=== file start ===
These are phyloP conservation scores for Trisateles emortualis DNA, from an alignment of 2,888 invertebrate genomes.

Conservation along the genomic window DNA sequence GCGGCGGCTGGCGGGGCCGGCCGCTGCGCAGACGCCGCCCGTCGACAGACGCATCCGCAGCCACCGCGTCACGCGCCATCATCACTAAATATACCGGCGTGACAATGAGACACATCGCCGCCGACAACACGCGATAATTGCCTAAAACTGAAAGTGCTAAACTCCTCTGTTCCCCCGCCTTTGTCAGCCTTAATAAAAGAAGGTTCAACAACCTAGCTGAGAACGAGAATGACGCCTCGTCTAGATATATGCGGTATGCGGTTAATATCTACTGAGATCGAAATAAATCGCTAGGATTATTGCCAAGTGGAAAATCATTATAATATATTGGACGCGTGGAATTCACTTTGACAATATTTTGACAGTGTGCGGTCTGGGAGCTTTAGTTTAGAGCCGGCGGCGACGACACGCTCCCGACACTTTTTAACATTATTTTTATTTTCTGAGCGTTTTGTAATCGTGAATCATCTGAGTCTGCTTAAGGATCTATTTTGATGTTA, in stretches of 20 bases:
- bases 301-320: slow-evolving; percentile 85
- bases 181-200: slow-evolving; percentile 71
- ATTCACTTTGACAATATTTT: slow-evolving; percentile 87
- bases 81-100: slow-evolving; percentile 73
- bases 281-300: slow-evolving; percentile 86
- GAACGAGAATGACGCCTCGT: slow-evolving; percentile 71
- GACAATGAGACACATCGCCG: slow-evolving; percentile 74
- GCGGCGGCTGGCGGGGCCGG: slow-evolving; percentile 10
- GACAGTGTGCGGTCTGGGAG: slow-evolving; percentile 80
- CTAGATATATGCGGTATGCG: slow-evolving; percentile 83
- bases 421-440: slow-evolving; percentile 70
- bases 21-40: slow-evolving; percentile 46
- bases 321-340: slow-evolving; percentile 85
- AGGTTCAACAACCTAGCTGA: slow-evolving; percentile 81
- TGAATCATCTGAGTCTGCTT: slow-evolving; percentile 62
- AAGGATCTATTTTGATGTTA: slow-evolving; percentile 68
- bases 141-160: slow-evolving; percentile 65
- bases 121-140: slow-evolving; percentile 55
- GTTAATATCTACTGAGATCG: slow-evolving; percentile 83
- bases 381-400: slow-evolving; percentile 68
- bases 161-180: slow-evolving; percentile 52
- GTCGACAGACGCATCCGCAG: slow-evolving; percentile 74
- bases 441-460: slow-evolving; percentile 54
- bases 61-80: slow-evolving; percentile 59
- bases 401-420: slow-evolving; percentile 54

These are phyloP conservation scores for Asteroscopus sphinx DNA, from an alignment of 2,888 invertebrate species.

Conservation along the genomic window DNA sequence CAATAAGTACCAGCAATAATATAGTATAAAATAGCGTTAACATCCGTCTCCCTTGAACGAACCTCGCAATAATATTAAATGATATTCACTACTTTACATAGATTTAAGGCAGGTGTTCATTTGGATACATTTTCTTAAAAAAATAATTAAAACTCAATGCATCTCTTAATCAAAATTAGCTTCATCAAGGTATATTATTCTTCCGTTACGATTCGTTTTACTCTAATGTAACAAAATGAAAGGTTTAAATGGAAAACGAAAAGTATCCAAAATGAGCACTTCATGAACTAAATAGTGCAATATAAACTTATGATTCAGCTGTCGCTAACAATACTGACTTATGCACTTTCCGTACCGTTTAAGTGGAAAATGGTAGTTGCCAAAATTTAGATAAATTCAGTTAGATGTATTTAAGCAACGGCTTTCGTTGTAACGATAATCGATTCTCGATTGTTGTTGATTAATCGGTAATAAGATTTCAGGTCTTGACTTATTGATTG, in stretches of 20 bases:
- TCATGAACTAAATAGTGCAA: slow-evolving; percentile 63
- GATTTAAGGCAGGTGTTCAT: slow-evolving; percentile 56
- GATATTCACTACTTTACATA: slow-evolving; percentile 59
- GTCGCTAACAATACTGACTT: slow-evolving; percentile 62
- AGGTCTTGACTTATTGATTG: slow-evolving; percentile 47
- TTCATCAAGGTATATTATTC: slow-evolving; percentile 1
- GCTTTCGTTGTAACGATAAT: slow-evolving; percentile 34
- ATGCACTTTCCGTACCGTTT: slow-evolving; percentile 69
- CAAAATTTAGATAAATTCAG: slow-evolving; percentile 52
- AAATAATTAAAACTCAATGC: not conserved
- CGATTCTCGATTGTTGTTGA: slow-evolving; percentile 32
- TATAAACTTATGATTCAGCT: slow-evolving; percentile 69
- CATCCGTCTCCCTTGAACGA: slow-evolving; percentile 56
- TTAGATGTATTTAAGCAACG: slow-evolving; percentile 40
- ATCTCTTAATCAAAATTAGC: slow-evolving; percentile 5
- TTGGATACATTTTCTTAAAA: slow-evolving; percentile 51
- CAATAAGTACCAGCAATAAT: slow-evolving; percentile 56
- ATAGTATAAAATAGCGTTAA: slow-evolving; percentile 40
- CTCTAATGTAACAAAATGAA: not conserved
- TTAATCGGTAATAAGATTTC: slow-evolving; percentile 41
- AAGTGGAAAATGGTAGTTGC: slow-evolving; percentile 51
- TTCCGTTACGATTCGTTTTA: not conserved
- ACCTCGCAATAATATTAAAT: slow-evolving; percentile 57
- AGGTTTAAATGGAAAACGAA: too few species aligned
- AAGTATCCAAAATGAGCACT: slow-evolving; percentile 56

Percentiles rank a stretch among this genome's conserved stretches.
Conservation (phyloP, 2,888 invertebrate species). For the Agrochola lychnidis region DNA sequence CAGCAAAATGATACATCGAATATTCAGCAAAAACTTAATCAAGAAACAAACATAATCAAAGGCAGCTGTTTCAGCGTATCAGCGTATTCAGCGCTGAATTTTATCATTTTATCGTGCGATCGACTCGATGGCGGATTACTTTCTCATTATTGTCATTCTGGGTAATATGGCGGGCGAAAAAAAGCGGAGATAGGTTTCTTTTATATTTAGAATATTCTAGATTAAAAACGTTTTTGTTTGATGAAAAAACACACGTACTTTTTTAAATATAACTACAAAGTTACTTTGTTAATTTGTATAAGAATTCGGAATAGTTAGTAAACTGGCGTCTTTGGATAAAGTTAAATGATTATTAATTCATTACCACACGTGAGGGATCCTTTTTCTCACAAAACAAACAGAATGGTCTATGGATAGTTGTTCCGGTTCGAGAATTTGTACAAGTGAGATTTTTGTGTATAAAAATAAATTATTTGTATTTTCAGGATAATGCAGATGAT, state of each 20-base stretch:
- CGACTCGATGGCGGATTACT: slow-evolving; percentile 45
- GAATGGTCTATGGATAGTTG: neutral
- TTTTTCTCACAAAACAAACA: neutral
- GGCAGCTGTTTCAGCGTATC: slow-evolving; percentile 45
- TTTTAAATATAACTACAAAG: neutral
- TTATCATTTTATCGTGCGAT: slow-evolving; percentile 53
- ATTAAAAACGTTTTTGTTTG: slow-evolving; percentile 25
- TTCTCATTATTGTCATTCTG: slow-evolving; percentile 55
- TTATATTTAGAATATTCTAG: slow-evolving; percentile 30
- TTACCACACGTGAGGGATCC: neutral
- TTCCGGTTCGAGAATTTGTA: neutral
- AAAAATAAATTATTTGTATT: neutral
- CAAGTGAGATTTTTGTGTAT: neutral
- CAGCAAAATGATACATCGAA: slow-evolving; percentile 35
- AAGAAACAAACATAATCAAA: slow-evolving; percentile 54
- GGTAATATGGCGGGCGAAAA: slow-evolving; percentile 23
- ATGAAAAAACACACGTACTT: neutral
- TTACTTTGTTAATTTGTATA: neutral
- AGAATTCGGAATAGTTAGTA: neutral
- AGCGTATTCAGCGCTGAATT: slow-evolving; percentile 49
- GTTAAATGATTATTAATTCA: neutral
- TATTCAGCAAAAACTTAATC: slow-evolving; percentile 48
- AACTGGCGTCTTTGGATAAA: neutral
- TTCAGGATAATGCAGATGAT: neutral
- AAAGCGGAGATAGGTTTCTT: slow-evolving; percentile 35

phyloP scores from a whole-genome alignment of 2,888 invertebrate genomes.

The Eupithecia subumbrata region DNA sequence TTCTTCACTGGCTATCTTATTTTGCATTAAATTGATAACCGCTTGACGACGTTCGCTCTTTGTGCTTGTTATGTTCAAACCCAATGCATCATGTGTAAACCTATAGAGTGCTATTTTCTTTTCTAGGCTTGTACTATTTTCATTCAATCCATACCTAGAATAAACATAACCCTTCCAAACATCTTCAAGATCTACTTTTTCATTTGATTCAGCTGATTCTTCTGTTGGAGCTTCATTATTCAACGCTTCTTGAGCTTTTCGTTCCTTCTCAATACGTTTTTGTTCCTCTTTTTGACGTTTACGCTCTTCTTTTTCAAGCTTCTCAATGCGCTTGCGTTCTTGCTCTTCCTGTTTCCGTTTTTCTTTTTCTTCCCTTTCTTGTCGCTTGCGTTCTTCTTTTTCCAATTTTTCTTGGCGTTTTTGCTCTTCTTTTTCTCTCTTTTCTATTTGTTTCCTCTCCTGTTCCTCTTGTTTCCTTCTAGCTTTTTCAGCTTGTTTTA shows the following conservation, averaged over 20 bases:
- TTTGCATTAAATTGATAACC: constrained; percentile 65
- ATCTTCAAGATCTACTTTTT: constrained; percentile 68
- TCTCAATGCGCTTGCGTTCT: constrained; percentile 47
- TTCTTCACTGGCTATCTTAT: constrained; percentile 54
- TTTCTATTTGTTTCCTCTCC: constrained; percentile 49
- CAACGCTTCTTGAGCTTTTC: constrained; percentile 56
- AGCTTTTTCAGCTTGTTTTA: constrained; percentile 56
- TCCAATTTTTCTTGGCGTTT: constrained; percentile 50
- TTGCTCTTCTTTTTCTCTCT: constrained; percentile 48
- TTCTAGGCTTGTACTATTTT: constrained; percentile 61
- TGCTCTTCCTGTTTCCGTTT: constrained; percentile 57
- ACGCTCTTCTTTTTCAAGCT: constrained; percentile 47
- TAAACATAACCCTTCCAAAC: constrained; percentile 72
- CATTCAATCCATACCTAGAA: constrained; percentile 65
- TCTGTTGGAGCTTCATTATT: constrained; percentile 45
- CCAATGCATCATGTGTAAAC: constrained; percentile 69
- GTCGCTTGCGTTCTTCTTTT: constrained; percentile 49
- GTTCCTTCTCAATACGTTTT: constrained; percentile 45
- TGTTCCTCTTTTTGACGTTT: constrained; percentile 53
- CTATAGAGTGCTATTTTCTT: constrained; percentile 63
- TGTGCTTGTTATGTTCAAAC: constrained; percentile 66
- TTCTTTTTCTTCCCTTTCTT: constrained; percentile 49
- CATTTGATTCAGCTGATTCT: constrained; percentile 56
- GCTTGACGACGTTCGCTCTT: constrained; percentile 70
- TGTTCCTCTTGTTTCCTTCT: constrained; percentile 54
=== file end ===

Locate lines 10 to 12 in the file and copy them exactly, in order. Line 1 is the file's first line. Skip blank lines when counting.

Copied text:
- GCGGCGGCTGGCGGGGCCGG: slow-evolving; percentile 10
- GACAGTGTGCGGTCTGGGAG: slow-evolving; percentile 80
- CTAGATATATGCGGTATGCG: slow-evolving; percentile 83